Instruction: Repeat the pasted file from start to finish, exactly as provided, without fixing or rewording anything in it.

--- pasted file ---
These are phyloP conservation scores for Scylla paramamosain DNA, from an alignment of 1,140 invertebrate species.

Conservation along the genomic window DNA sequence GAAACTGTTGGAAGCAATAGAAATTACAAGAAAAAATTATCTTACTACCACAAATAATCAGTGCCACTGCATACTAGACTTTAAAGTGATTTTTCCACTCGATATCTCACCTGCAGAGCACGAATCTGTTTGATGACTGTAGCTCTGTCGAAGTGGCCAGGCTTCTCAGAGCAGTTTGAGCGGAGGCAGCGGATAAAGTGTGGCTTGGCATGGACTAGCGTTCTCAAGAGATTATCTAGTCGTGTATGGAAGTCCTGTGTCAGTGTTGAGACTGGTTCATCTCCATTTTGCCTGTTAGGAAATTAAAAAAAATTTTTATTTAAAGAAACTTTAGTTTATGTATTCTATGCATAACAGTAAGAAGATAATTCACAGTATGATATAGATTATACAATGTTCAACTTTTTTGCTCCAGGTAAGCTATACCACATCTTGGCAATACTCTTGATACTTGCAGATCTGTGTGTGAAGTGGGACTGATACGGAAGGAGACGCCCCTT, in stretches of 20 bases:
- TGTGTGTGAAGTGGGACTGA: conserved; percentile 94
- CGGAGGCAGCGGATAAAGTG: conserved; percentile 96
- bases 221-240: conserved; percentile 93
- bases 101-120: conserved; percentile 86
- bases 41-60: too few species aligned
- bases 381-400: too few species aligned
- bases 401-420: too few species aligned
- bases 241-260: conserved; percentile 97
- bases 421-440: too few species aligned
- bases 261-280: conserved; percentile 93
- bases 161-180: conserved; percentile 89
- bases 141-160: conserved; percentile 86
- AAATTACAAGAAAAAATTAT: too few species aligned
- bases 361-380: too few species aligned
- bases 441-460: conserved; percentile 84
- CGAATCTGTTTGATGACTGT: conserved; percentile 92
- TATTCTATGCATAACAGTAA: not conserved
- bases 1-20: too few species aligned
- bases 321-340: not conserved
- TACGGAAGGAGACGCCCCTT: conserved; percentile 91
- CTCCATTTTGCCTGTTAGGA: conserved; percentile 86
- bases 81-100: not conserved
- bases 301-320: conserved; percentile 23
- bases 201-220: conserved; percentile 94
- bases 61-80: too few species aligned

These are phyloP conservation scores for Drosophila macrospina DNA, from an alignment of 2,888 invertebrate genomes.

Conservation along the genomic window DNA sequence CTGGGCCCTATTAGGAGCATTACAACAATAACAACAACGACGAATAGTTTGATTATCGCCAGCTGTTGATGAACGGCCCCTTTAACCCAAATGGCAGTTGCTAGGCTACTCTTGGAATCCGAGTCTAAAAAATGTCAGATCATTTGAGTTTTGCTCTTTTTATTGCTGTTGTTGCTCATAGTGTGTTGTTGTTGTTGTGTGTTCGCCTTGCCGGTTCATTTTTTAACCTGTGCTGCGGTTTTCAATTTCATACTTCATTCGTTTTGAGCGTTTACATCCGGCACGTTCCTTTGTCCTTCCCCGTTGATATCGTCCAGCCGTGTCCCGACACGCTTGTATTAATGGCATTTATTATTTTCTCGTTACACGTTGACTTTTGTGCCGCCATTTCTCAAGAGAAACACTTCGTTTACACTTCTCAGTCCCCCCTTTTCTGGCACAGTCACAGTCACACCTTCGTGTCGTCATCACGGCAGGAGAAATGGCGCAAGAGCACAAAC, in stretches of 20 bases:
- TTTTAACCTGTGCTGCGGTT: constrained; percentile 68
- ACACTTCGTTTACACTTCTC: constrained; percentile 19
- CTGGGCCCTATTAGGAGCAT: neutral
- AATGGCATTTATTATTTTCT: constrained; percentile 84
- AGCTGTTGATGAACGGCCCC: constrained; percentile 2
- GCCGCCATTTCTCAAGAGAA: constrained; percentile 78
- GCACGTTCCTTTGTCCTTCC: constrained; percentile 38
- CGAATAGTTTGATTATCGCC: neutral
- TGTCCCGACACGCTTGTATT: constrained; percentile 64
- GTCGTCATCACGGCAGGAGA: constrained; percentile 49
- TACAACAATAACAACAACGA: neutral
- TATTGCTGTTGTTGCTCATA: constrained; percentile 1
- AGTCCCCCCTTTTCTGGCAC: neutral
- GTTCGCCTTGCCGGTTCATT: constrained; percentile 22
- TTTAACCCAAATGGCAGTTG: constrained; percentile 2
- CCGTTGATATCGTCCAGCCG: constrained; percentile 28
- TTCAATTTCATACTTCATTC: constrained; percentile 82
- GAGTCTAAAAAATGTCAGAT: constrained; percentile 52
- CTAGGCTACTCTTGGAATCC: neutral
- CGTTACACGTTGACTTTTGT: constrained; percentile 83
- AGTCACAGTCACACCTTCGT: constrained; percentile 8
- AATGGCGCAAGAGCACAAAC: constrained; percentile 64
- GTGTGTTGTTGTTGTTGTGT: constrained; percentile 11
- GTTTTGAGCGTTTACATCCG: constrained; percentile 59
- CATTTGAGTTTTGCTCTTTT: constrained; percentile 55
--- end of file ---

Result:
These are phyloP conservation scores for Scylla paramamosain DNA, from an alignment of 1,140 invertebrate species.

Conservation along the genomic window DNA sequence GAAACTGTTGGAAGCAATAGAAATTACAAGAAAAAATTATCTTACTACCACAAATAATCAGTGCCACTGCATACTAGACTTTAAAGTGATTTTTCCACTCGATATCTCACCTGCAGAGCACGAATCTGTTTGATGACTGTAGCTCTGTCGAAGTGGCCAGGCTTCTCAGAGCAGTTTGAGCGGAGGCAGCGGATAAAGTGTGGCTTGGCATGGACTAGCGTTCTCAAGAGATTATCTAGTCGTGTATGGAAGTCCTGTGTCAGTGTTGAGACTGGTTCATCTCCATTTTGCCTGTTAGGAAATTAAAAAAAATTTTTATTTAAAGAAACTTTAGTTTATGTATTCTATGCATAACAGTAAGAAGATAATTCACAGTATGATATAGATTATACAATGTTCAACTTTTTTGCTCCAGGTAAGCTATACCACATCTTGGCAATACTCTTGATACTTGCAGATCTGTGTGTGAAGTGGGACTGATACGGAAGGAGACGCCCCTT, in stretches of 20 bases:
- TGTGTGTGAAGTGGGACTGA: conserved; percentile 94
- CGGAGGCAGCGGATAAAGTG: conserved; percentile 96
- bases 221-240: conserved; percentile 93
- bases 101-120: conserved; percentile 86
- bases 41-60: too few species aligned
- bases 381-400: too few species aligned
- bases 401-420: too few species aligned
- bases 241-260: conserved; percentile 97
- bases 421-440: too few species aligned
- bases 261-280: conserved; percentile 93
- bases 161-180: conserved; percentile 89
- bases 141-160: conserved; percentile 86
- AAATTACAAGAAAAAATTAT: too few species aligned
- bases 361-380: too few species aligned
- bases 441-460: conserved; percentile 84
- CGAATCTGTTTGATGACTGT: conserved; percentile 92
- TATTCTATGCATAACAGTAA: not conserved
- bases 1-20: too few species aligned
- bases 321-340: not conserved
- TACGGAAGGAGACGCCCCTT: conserved; percentile 91
- CTCCATTTTGCCTGTTAGGA: conserved; percentile 86
- bases 81-100: not conserved
- bases 301-320: conserved; percentile 23
- bases 201-220: conserved; percentile 94
- bases 61-80: too few species aligned

These are phyloP conservation scores for Drosophila macrospina DNA, from an alignment of 2,888 invertebrate genomes.

Conservation along the genomic window DNA sequence CTGGGCCCTATTAGGAGCATTACAACAATAACAACAACGACGAATAGTTTGATTATCGCCAGCTGTTGATGAACGGCCCCTTTAACCCAAATGGCAGTTGCTAGGCTACTCTTGGAATCCGAGTCTAAAAAATGTCAGATCATTTGAGTTTTGCTCTTTTTATTGCTGTTGTTGCTCATAGTGTGTTGTTGTTGTTGTGTGTTCGCCTTGCCGGTTCATTTTTTAACCTGTGCTGCGGTTTTCAATTTCATACTTCATTCGTTTTGAGCGTTTACATCCGGCACGTTCCTTTGTCCTTCCCCGTTGATATCGTCCAGCCGTGTCCCGACACGCTTGTATTAATGGCATTTATTATTTTCTCGTTACACGTTGACTTTTGTGCCGCCATTTCTCAAGAGAAACACTTCGTTTACACTTCTCAGTCCCCCCTTTTCTGGCACAGTCACAGTCACACCTTCGTGTCGTCATCACGGCAGGAGAAATGGCGCAAGAGCACAAAC, in stretches of 20 bases:
- TTTTAACCTGTGCTGCGGTT: constrained; percentile 68
- ACACTTCGTTTACACTTCTC: constrained; percentile 19
- CTGGGCCCTATTAGGAGCAT: neutral
- AATGGCATTTATTATTTTCT: constrained; percentile 84
- AGCTGTTGATGAACGGCCCC: constrained; percentile 2
- GCCGCCATTTCTCAAGAGAA: constrained; percentile 78
- GCACGTTCCTTTGTCCTTCC: constrained; percentile 38
- CGAATAGTTTGATTATCGCC: neutral
- TGTCCCGACACGCTTGTATT: constrained; percentile 64
- GTCGTCATCACGGCAGGAGA: constrained; percentile 49
- TACAACAATAACAACAACGA: neutral
- TATTGCTGTTGTTGCTCATA: constrained; percentile 1
- AGTCCCCCCTTTTCTGGCAC: neutral
- GTTCGCCTTGCCGGTTCATT: constrained; percentile 22
- TTTAACCCAAATGGCAGTTG: constrained; percentile 2
- CCGTTGATATCGTCCAGCCG: constrained; percentile 28
- TTCAATTTCATACTTCATTC: constrained; percentile 82
- GAGTCTAAAAAATGTCAGAT: constrained; percentile 52
- CTAGGCTACTCTTGGAATCC: neutral
- CGTTACACGTTGACTTTTGT: constrained; percentile 83
- AGTCACAGTCACACCTTCGT: constrained; percentile 8
- AATGGCGCAAGAGCACAAAC: constrained; percentile 64
- GTGTGTTGTTGTTGTTGTGT: constrained; percentile 11
- GTTTTGAGCGTTTACATCCG: constrained; percentile 59
- CATTTGAGTTTTGCTCTTTT: constrained; percentile 55